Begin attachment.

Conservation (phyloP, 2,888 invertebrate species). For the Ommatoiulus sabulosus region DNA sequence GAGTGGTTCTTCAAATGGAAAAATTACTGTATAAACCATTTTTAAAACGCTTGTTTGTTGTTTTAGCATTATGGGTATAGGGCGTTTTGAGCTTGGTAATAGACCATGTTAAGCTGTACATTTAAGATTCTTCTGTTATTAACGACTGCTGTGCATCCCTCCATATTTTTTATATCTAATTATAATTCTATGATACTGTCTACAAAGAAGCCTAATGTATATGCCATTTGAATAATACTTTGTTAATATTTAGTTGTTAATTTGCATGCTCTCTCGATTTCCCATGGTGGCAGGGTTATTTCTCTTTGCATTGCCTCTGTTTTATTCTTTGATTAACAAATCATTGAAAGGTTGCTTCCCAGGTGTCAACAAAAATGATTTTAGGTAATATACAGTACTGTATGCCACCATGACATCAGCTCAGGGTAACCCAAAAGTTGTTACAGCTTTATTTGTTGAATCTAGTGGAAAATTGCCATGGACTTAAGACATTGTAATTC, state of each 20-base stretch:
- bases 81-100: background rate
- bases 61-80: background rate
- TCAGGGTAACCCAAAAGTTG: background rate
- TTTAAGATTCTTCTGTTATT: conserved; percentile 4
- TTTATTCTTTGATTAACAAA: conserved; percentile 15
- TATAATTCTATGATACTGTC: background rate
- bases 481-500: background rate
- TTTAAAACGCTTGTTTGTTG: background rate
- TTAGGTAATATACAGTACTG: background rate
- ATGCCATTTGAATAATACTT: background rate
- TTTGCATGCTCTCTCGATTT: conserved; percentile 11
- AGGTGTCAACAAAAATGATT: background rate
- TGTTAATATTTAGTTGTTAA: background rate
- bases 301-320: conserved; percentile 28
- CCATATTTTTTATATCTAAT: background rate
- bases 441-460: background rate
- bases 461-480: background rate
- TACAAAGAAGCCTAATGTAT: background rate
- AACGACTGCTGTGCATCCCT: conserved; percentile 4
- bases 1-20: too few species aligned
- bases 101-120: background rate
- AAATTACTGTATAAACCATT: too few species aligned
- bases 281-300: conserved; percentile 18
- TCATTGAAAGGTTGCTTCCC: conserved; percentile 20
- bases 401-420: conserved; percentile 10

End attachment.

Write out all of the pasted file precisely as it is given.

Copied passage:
Conservation (phyloP, 2,888 invertebrate species). For the Ommatoiulus sabulosus region DNA sequence GAGTGGTTCTTCAAATGGAAAAATTACTGTATAAACCATTTTTAAAACGCTTGTTTGTTGTTTTAGCATTATGGGTATAGGGCGTTTTGAGCTTGGTAATAGACCATGTTAAGCTGTACATTTAAGATTCTTCTGTTATTAACGACTGCTGTGCATCCCTCCATATTTTTTATATCTAATTATAATTCTATGATACTGTCTACAAAGAAGCCTAATGTATATGCCATTTGAATAATACTTTGTTAATATTTAGTTGTTAATTTGCATGCTCTCTCGATTTCCCATGGTGGCAGGGTTATTTCTCTTTGCATTGCCTCTGTTTTATTCTTTGATTAACAAATCATTGAAAGGTTGCTTCCCAGGTGTCAACAAAAATGATTTTAGGTAATATACAGTACTGTATGCCACCATGACATCAGCTCAGGGTAACCCAAAAGTTGTTACAGCTTTATTTGTTGAATCTAGTGGAAAATTGCCATGGACTTAAGACATTGTAATTC, state of each 20-base stretch:
- bases 81-100: background rate
- bases 61-80: background rate
- TCAGGGTAACCCAAAAGTTG: background rate
- TTTAAGATTCTTCTGTTATT: conserved; percentile 4
- TTTATTCTTTGATTAACAAA: conserved; percentile 15
- TATAATTCTATGATACTGTC: background rate
- bases 481-500: background rate
- TTTAAAACGCTTGTTTGTTG: background rate
- TTAGGTAATATACAGTACTG: background rate
- ATGCCATTTGAATAATACTT: background rate
- TTTGCATGCTCTCTCGATTT: conserved; percentile 11
- AGGTGTCAACAAAAATGATT: background rate
- TGTTAATATTTAGTTGTTAA: background rate
- bases 301-320: conserved; percentile 28
- CCATATTTTTTATATCTAAT: background rate
- bases 441-460: background rate
- bases 461-480: background rate
- TACAAAGAAGCCTAATGTAT: background rate
- AACGACTGCTGTGCATCCCT: conserved; percentile 4
- bases 1-20: too few species aligned
- bases 101-120: background rate
- AAATTACTGTATAAACCATT: too few species aligned
- bases 281-300: conserved; percentile 18
- TCATTGAAAGGTTGCTTCCC: conserved; percentile 20
- bases 401-420: conserved; percentile 10